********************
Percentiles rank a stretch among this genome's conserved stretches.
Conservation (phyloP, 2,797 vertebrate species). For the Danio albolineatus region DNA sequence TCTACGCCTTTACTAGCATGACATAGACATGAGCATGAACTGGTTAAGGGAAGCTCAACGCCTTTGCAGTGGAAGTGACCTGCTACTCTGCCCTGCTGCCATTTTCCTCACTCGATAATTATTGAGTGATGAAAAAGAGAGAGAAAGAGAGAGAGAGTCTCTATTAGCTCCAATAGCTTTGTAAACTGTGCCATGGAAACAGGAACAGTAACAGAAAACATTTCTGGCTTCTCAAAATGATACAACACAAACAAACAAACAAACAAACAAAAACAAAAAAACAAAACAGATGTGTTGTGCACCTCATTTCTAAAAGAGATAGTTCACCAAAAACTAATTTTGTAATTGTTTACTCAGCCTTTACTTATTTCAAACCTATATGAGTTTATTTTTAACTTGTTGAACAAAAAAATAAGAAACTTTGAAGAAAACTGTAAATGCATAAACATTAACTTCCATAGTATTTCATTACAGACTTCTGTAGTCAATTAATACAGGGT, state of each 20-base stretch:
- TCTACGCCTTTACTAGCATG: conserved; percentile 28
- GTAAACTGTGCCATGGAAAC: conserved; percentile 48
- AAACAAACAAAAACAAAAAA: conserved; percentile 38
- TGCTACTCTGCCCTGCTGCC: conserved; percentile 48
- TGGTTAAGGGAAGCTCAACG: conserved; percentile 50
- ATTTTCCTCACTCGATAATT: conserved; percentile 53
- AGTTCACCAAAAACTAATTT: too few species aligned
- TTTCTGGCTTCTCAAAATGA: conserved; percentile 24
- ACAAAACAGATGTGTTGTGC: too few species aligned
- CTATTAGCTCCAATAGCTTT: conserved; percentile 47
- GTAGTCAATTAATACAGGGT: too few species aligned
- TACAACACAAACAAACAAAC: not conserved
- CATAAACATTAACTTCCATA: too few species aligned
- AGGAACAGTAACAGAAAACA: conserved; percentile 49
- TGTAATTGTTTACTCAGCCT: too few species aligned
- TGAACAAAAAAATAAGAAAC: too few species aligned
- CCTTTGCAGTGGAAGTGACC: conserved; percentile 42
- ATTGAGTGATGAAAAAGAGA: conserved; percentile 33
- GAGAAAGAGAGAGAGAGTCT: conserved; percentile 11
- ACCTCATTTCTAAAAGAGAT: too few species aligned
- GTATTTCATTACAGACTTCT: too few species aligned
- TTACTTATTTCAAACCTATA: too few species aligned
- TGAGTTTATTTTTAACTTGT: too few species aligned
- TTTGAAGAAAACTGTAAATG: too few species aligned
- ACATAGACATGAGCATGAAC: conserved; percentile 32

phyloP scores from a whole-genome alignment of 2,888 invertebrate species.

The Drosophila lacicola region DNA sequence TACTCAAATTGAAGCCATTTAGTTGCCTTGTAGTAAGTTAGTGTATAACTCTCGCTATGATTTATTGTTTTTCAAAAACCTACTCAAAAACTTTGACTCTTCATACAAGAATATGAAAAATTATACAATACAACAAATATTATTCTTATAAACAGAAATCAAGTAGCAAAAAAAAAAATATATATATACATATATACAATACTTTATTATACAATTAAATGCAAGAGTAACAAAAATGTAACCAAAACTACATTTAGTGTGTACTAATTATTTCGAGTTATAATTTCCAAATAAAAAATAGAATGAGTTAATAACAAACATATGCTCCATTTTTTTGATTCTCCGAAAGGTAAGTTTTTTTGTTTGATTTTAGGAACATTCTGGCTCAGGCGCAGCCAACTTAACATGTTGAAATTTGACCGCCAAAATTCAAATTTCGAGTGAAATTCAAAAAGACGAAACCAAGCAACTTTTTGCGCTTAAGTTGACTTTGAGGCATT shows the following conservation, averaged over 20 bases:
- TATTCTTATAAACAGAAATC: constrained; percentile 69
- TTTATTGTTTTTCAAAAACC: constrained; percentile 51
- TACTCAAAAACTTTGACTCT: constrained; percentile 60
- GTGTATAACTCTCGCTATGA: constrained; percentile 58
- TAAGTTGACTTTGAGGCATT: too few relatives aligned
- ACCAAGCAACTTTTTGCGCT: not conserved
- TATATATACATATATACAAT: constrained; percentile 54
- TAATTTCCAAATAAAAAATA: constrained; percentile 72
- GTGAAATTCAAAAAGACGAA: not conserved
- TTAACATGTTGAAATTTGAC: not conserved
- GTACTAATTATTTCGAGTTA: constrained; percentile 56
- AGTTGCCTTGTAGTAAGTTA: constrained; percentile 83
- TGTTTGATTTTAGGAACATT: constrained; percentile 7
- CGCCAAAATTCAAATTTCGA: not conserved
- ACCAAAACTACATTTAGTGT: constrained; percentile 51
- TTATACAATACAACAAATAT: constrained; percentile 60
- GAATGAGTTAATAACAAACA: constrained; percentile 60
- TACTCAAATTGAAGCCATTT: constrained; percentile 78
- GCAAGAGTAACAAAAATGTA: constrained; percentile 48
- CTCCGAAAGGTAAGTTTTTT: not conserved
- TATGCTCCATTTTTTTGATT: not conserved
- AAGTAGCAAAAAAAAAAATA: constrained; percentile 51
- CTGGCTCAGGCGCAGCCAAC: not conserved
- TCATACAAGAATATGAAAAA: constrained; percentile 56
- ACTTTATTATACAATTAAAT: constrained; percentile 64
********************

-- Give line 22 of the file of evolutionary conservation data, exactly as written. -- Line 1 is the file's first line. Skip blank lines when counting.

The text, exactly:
- ACCTCATTTCTAAAAGAGAT: too few species aligned